When word came down that Giles Goddard, the man who had a hand in creating such legendary game titles as Starfox and The Legend of Zelda: Ocarina of Time was creating a WiiWare title, speculation began growing as to what type of game it could actually be. So to say it was shocking when it was announced that the game was a rock climbing simulation would be somewhat of an understatement. But exactly how does a WiiWare title from this revered game developer stack up on the WiiWare service, and does it offer up a realistic enough gaming experience to be worth your hard-earned Wii Points?
There are basically two different game modes in Rock n' Roll Climber. First there's the Challenge Mode, which allows you to take on the various rock climbing walls in the order of their difficulty. You'll be timed on each climb, as you make your way to the colored finishing block at the top of the wall. As you complete courses, you'll unlock newer and more difficult courses that can then be climbed. The other mode of play is the Free Climb Mode, where you can basically take a relaxing climb up any of the walls you've completed in the game's Challenge Mode. Strung around these walls you'll find special keys that will unlock even more new walls to climb.
At the beginning of the game you're allowed to choose a rock climber to use, with two available at the start of the game, a male and a female, with other climbers unlocked later on. The female character is lighter in weight and is a bit more user-friendly for those who are new to the game, whereas the male character is a heavier climber and is geared more at advanced players. Once you've selected your character you'll then have to choose between two different methods of control. You can choose to use only the Wii Remote and Nunchuk controllers or you can go for the more authentic experience and add the Balance Board into the equation.
If you are only using the Wii Remote and Nunchuk, you're going to be able to play the game, but you won't get the full experience without the Balance Board. What this means is that instead of using your feet, you're going to have to make further use of the two controllers in your hands in order to manipulate your feet movements. You basically hold your Wii Remote and Nunchuk out in front of you in a vertical position: to begin the climb you press and hold down the "B" and "Z" buttons on the Remote and Nunchuk respectively. Pressing these buttons will make your climber grab onto a hold on the rock wall; when you're ready to let go of a hold and reach for another one, you merely release the button on the hand you wish to move and then tilt the Wii Remote or Nunchuk in the direction you wish to reach. In order to make your climber move their feet, you're going to have to use the "A" and "C" buttons on the controllers. You're also going to have to tilt the two controllers back towards you if you want your climber to straighten their legs in order to reach holds that are slightly above your climber on the wall.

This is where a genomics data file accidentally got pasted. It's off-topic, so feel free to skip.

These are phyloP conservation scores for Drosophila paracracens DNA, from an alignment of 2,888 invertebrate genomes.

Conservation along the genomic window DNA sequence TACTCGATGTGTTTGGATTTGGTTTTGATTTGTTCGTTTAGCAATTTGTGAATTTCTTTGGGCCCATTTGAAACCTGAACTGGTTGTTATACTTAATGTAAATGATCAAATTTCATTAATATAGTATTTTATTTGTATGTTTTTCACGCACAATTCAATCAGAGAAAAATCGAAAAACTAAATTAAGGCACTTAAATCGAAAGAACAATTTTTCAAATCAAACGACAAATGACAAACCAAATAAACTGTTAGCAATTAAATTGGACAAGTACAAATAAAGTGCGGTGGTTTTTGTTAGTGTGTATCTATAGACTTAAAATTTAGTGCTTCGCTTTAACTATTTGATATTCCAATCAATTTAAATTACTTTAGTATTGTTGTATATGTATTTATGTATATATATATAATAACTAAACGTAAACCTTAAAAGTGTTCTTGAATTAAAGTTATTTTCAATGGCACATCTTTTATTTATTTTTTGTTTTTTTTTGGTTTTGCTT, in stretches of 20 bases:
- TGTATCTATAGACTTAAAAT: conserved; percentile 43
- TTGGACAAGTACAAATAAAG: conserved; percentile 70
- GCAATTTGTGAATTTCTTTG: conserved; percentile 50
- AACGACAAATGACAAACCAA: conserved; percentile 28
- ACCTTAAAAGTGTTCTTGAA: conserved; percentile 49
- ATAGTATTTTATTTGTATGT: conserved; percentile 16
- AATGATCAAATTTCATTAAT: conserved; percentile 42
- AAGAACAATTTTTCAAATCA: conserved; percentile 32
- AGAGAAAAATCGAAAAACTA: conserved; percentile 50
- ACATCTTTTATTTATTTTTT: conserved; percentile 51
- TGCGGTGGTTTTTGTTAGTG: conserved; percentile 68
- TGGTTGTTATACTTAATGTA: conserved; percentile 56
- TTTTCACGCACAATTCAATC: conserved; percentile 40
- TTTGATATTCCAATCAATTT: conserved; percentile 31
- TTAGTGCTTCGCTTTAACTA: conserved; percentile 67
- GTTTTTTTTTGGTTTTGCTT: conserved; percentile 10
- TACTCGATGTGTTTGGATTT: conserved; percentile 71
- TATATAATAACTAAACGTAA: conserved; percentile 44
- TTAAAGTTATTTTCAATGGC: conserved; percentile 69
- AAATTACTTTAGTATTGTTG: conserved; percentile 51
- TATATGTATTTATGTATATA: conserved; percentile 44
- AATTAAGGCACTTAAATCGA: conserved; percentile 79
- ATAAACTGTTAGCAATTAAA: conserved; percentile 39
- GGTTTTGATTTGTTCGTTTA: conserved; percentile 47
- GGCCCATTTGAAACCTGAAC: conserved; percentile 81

For those who are going for the ultimate experience, you'll need the Wii Balance Board. The controls for your climber's hands are basically identical to the Wii Remote and Nunchuk control method. Of course with the use of the Balance Board, you'll get to use your real feet to control your climber's foot movements onscreen. Shifting your weight to one side makes your climber pick up their opposite foot, and shifting your weight forward or backward influences how your climber reacts during the climb. Leaning your weight forward will make your climber straighten our their legs given you a better reach upward, whereas leaning your weight backward will cause your climber to bend their legs. Couple this with the tilting and moving back and forth of the Wii Remote and Nunchuk and you'll soon realize just how much freedom of control and movement you have over your climber. Of course it's this depth of movement that will take you some diligence in order to come to grips with it.